7 Matching Annotations
  1. Feb 2021
  2. Apr 2020
    1. the body of law derived from judicial decisions of courts and similar tribunals.[1][2][3][4][5][6] The defining characteristic of “common law” is that it arises as precedent.

      The way "common law" sounds and is used, I would have thought it meant law that is common (in common between) many countries, laws that can be found on the books in all of these many places. (Kind of like commonwealth.)

      But, although it is common to many countries, that is not its defining characteristic. Its defining characteristic is actually something quite different.

      Since the term is so far removed from what it actually means, I would even go so far as to say it is a mild euphemism.

      Much better names for this exist: judicial precedent or judge-made law are the clearest options. But even "case law" is a better term.

    1. it is a euphemism; abstract, agentless, and affectless, so that even if people succeeded in associating it with a real act or event, they would be insulated from any feelings of repulsion or moral outrage".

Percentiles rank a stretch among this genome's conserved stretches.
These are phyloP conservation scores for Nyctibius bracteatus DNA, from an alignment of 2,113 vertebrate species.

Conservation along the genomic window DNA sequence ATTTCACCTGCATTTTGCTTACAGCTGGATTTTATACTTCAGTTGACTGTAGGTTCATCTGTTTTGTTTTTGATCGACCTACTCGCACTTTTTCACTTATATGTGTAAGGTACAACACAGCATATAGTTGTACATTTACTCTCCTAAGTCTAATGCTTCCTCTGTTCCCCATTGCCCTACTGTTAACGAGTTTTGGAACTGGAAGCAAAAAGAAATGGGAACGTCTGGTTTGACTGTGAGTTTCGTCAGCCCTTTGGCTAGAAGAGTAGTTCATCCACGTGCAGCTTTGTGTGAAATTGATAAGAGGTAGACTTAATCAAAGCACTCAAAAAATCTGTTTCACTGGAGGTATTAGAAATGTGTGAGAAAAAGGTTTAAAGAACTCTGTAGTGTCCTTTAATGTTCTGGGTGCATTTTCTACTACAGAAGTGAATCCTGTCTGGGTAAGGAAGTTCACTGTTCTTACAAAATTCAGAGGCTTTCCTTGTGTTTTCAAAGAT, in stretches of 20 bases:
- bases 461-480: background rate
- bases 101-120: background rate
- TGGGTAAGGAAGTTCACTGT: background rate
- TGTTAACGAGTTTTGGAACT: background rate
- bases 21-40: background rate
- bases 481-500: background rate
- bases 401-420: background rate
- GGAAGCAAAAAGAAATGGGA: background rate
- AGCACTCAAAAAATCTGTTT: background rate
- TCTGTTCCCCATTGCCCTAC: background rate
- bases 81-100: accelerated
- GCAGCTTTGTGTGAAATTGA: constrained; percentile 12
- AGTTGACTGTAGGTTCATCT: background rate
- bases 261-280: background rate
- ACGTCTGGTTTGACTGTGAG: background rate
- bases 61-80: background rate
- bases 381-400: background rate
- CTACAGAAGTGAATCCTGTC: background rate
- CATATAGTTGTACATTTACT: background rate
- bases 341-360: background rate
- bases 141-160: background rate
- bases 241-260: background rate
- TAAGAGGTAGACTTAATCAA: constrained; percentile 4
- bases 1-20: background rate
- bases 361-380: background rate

2. In 1999, "collateral damage" (German: Kollateralschaden) was named the German Un-Word of the Year by a jury of linguistic scholars. With this choice, it was criticized that the term had been used by NATO forces to describe civilian casualties during the Kosovo War, which the jury considered to be an inhuman euphemism.
  3. Mar 2020
    1. 3,000 people have passed away as a result of the infection.

      "pass away" is a euphemism usually reserved for obituary pages. Victims of a virulent virus do not "pass away." They die.

  4. Sep 2016
    1. The differences between our governments over these many years are real and they are important.

      To me, this seems to be an example of euphemism. President Obama uses this first sentence to make the conversation he is about to have with the people more pleasant and not as strained. The word differences makes the speech not as uncomfortable as it could be